A Reuters witness said several people, including African migrants, died in the attack. Guterres' spokesman, Stephane Dujarric, said further deadly air strikes had been reported elsewhere in Yemen with children among those killed.
"An airstrike on telecommunications facilities in Hodeidah has also significantly disrupted vital internet services across much of the country," Dujarric said in a statement. "The Secretary-General calls for prompt, effective and transparent investigations into these incidents to ensure accountability."
Save the Children said in a statement that three children were reportedly killed in the western city of Hodeidah.
The Saudi-led military coalition has been fighting the Iran-aligned Houthi group in Yemen since 2015. The coalition said the report of dozens of deaths on Friday would be investigated "using an internationally approved, independent process."
It has intensified air strikes on what it says are Houthi military targets after the group carried out an unprecedented assault on coalition member the United Arab Emirates on Monday and further missile and drones launches at Saudi cities.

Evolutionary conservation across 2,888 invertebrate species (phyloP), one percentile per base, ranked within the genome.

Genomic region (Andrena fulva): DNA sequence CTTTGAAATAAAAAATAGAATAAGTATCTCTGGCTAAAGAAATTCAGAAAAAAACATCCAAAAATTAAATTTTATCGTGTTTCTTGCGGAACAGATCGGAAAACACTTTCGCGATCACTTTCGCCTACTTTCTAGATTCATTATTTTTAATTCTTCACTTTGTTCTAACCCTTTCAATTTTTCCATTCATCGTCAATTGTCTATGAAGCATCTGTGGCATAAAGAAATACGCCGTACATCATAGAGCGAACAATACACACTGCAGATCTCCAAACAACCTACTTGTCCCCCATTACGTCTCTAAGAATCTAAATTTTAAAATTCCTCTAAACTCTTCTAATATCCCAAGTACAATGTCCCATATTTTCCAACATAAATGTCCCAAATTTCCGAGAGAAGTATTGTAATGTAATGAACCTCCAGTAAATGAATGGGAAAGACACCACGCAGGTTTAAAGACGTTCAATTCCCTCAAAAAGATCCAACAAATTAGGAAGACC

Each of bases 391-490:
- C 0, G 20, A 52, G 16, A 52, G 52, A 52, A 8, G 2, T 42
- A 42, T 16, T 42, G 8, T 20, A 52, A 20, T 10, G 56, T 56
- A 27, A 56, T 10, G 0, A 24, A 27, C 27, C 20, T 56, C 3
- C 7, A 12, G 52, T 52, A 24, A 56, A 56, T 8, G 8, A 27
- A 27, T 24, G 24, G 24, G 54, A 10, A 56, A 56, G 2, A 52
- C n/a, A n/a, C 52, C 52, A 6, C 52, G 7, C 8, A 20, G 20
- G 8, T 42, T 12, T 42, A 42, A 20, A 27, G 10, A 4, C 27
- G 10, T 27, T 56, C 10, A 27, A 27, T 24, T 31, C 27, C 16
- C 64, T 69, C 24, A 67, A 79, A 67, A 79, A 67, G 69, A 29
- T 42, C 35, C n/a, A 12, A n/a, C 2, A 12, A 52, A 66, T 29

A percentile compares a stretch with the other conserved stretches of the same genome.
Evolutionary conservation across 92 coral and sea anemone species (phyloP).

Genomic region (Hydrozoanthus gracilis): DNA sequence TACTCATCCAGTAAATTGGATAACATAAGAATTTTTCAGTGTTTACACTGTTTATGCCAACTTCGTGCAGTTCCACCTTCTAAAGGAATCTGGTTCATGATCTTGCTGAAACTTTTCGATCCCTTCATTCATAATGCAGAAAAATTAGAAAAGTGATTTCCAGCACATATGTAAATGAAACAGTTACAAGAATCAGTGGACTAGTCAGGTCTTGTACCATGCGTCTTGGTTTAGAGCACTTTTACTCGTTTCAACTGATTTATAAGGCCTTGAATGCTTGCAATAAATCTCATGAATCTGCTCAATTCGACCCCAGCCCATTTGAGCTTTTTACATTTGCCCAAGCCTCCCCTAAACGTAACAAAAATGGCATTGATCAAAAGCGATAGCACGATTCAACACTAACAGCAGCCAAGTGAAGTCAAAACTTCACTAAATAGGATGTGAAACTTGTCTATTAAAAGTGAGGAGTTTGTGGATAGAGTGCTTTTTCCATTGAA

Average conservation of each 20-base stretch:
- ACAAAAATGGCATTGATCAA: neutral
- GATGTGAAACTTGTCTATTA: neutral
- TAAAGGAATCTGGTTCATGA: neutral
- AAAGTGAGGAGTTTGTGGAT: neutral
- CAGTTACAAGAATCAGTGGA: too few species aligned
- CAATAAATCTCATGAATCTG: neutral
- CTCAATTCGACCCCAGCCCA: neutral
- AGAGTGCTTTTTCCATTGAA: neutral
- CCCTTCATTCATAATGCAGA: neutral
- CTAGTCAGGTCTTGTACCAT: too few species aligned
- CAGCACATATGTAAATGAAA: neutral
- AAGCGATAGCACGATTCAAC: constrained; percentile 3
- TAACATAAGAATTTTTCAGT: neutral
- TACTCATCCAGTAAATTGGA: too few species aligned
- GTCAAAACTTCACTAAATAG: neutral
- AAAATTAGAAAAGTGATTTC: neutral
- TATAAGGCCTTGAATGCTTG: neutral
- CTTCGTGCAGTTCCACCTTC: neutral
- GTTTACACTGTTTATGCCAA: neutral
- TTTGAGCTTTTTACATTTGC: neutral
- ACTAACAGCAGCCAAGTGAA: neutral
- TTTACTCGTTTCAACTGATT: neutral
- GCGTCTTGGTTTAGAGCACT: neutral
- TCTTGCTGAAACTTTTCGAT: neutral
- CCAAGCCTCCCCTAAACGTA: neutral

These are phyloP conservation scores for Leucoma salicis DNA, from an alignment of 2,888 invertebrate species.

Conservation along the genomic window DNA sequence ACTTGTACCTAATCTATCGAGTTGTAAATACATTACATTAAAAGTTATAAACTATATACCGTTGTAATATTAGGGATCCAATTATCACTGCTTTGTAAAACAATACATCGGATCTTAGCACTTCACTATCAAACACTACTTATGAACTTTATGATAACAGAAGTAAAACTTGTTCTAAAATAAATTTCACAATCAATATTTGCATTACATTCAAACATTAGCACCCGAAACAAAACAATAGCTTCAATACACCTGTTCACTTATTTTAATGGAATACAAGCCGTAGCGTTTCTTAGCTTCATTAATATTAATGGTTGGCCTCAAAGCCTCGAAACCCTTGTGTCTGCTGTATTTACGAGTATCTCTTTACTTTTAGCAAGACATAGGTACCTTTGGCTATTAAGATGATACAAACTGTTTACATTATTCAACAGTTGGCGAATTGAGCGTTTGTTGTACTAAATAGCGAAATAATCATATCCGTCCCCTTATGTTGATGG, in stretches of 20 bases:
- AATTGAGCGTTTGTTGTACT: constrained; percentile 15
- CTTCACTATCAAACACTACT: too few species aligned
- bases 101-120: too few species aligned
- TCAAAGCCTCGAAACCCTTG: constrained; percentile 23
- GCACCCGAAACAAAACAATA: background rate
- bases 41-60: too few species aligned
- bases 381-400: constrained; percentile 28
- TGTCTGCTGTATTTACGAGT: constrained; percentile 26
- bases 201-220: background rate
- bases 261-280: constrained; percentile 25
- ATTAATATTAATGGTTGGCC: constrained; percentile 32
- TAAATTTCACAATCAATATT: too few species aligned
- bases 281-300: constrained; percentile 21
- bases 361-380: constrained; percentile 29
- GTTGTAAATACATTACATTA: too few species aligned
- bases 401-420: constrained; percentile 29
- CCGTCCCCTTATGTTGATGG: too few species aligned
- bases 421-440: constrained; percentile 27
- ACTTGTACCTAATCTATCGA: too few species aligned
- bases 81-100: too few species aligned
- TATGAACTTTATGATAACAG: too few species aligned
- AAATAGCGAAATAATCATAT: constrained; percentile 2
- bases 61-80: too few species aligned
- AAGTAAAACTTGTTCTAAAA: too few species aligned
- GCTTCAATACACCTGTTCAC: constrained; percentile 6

During a news conference earlier on Friday, Guterres said: "This escalation needs to stop."
Dujarric said Guterres reminds all parties that they are obliged to "ensure that civilians are protected against the dangers arising from military operations, adhering to the principles of proportionality, distinction and precaution."
The UN Security Council condemned the Houthi attack on the UAE and other sites in Saudi Arabia in a statement on Friday after a closed-door meeting, requested by the UAE. The UAE joined the 15-member council this month for a two-year term.
Asked about the air strikes on Yemen on Friday, UAE UN Ambassador Lana Nusseibeh told reporters: "The coalition undertake to abide by international law and proportionate response in all its military operations."
US Secretary of State Antony Blinken spoke with Saudi Foreign Minister Faisal bin Farhan al Saud on Friday to reaffirm a US commitment to help Gulf allies improve their defence and underscored "the importance of mitigating civilian harm," the State Department said.
Later, Blinken said in a separate statement that the heightening of the conflict was of "great concern" to the United States and called on all sides to de-escalate.
The conflict, in which the coalition intervened after the Houthis ousted the internationally-recognised government from the capital Sanaa, has killed tens of thousands of people, displaced millions and pushed Yemen to the verge of famine.